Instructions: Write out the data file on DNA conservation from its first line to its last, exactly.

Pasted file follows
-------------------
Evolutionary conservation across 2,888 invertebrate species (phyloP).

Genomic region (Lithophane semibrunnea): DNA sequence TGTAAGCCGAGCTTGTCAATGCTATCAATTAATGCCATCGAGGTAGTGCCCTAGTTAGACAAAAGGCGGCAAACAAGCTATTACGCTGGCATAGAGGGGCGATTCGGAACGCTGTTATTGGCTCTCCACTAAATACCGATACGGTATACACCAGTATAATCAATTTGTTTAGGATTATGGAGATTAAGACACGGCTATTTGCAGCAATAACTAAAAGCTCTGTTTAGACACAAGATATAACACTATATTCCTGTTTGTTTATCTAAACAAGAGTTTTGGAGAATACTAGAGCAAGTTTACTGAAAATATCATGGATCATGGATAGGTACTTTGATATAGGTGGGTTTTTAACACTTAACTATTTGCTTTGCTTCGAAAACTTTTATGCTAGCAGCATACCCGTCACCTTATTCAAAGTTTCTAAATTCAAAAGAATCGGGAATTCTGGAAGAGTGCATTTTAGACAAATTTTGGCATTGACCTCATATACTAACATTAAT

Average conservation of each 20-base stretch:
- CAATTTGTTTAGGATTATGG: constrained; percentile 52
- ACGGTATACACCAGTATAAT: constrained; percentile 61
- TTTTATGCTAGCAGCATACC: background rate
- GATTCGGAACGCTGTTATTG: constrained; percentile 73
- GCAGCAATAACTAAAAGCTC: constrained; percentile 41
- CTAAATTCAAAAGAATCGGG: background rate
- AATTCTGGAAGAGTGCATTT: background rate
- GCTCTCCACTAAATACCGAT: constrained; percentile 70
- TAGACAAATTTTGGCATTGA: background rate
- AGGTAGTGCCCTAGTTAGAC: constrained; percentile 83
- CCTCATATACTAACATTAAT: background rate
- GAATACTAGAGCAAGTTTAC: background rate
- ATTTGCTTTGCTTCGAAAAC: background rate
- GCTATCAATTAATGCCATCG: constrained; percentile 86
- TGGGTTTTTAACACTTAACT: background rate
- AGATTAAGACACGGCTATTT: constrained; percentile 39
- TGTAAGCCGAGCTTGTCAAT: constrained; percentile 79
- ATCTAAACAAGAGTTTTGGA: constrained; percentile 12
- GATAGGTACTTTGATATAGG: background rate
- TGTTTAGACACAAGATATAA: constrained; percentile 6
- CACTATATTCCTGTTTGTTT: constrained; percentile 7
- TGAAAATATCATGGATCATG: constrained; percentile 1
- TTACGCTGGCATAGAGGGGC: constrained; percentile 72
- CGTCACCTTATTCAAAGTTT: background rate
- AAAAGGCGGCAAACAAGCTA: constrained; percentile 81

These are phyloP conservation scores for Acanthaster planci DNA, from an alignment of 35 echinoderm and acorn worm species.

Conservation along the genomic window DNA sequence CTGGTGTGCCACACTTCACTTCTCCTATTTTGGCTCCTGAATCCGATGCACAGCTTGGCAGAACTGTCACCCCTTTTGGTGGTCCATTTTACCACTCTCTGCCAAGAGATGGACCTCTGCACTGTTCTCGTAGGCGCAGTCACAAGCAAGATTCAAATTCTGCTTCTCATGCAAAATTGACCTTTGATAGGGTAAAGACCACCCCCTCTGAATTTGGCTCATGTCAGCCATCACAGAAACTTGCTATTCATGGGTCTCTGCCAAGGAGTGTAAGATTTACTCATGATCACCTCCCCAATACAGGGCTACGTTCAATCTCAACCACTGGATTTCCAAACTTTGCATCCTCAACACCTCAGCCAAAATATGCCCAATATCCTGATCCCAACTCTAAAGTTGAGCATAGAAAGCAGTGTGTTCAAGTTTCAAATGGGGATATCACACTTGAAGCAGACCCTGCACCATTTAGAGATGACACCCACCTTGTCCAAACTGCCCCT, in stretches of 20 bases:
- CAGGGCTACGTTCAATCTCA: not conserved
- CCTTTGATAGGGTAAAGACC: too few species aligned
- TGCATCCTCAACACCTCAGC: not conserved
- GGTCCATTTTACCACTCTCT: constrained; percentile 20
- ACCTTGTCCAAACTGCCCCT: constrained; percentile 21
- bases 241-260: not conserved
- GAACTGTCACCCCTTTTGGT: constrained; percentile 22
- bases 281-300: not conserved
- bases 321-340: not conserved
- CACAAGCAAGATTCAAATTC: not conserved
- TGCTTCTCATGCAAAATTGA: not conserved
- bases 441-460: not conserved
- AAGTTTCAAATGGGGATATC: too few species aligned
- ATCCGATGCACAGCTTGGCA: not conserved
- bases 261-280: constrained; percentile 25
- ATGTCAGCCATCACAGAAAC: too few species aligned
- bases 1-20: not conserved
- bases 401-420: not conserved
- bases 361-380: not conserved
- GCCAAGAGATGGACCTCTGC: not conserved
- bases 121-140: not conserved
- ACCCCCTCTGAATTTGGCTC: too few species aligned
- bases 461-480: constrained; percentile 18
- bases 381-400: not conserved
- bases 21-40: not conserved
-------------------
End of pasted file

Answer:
Evolutionary conservation across 2,888 invertebrate species (phyloP).

Genomic region (Lithophane semibrunnea): DNA sequence TGTAAGCCGAGCTTGTCAATGCTATCAATTAATGCCATCGAGGTAGTGCCCTAGTTAGACAAAAGGCGGCAAACAAGCTATTACGCTGGCATAGAGGGGCGATTCGGAACGCTGTTATTGGCTCTCCACTAAATACCGATACGGTATACACCAGTATAATCAATTTGTTTAGGATTATGGAGATTAAGACACGGCTATTTGCAGCAATAACTAAAAGCTCTGTTTAGACACAAGATATAACACTATATTCCTGTTTGTTTATCTAAACAAGAGTTTTGGAGAATACTAGAGCAAGTTTACTGAAAATATCATGGATCATGGATAGGTACTTTGATATAGGTGGGTTTTTAACACTTAACTATTTGCTTTGCTTCGAAAACTTTTATGCTAGCAGCATACCCGTCACCTTATTCAAAGTTTCTAAATTCAAAAGAATCGGGAATTCTGGAAGAGTGCATTTTAGACAAATTTTGGCATTGACCTCATATACTAACATTAAT

Average conservation of each 20-base stretch:
- CAATTTGTTTAGGATTATGG: constrained; percentile 52
- ACGGTATACACCAGTATAAT: constrained; percentile 61
- TTTTATGCTAGCAGCATACC: background rate
- GATTCGGAACGCTGTTATTG: constrained; percentile 73
- GCAGCAATAACTAAAAGCTC: constrained; percentile 41
- CTAAATTCAAAAGAATCGGG: background rate
- AATTCTGGAAGAGTGCATTT: background rate
- GCTCTCCACTAAATACCGAT: constrained; percentile 70
- TAGACAAATTTTGGCATTGA: background rate
- AGGTAGTGCCCTAGTTAGAC: constrained; percentile 83
- CCTCATATACTAACATTAAT: background rate
- GAATACTAGAGCAAGTTTAC: background rate
- ATTTGCTTTGCTTCGAAAAC: background rate
- GCTATCAATTAATGCCATCG: constrained; percentile 86
- TGGGTTTTTAACACTTAACT: background rate
- AGATTAAGACACGGCTATTT: constrained; percentile 39
- TGTAAGCCGAGCTTGTCAAT: constrained; percentile 79
- ATCTAAACAAGAGTTTTGGA: constrained; percentile 12
- GATAGGTACTTTGATATAGG: background rate
- TGTTTAGACACAAGATATAA: constrained; percentile 6
- CACTATATTCCTGTTTGTTT: constrained; percentile 7
- TGAAAATATCATGGATCATG: constrained; percentile 1
- TTACGCTGGCATAGAGGGGC: constrained; percentile 72
- CGTCACCTTATTCAAAGTTT: background rate
- AAAAGGCGGCAAACAAGCTA: constrained; percentile 81

These are phyloP conservation scores for Acanthaster planci DNA, from an alignment of 35 echinoderm and acorn worm species.

Conservation along the genomic window DNA sequence CTGGTGTGCCACACTTCACTTCTCCTATTTTGGCTCCTGAATCCGATGCACAGCTTGGCAGAACTGTCACCCCTTTTGGTGGTCCATTTTACCACTCTCTGCCAAGAGATGGACCTCTGCACTGTTCTCGTAGGCGCAGTCACAAGCAAGATTCAAATTCTGCTTCTCATGCAAAATTGACCTTTGATAGGGTAAAGACCACCCCCTCTGAATTTGGCTCATGTCAGCCATCACAGAAACTTGCTATTCATGGGTCTCTGCCAAGGAGTGTAAGATTTACTCATGATCACCTCCCCAATACAGGGCTACGTTCAATCTCAACCACTGGATTTCCAAACTTTGCATCCTCAACACCTCAGCCAAAATATGCCCAATATCCTGATCCCAACTCTAAAGTTGAGCATAGAAAGCAGTGTGTTCAAGTTTCAAATGGGGATATCACACTTGAAGCAGACCCTGCACCATTTAGAGATGACACCCACCTTGTCCAAACTGCCCCT, in stretches of 20 bases:
- CAGGGCTACGTTCAATCTCA: not conserved
- CCTTTGATAGGGTAAAGACC: too few species aligned
- TGCATCCTCAACACCTCAGC: not conserved
- GGTCCATTTTACCACTCTCT: constrained; percentile 20
- ACCTTGTCCAAACTGCCCCT: constrained; percentile 21
- bases 241-260: not conserved
- GAACTGTCACCCCTTTTGGT: constrained; percentile 22
- bases 281-300: not conserved
- bases 321-340: not conserved
- CACAAGCAAGATTCAAATTC: not conserved
- TGCTTCTCATGCAAAATTGA: not conserved
- bases 441-460: not conserved
- AAGTTTCAAATGGGGATATC: too few species aligned
- ATCCGATGCACAGCTTGGCA: not conserved
- bases 261-280: constrained; percentile 25
- ATGTCAGCCATCACAGAAAC: too few species aligned
- bases 1-20: not conserved
- bases 401-420: not conserved
- bases 361-380: not conserved
- GCCAAGAGATGGACCTCTGC: not conserved
- bases 121-140: not conserved
- ACCCCCTCTGAATTTGGCTC: too few species aligned
- bases 461-480: constrained; percentile 18
- bases 381-400: not conserved
- bases 21-40: not conserved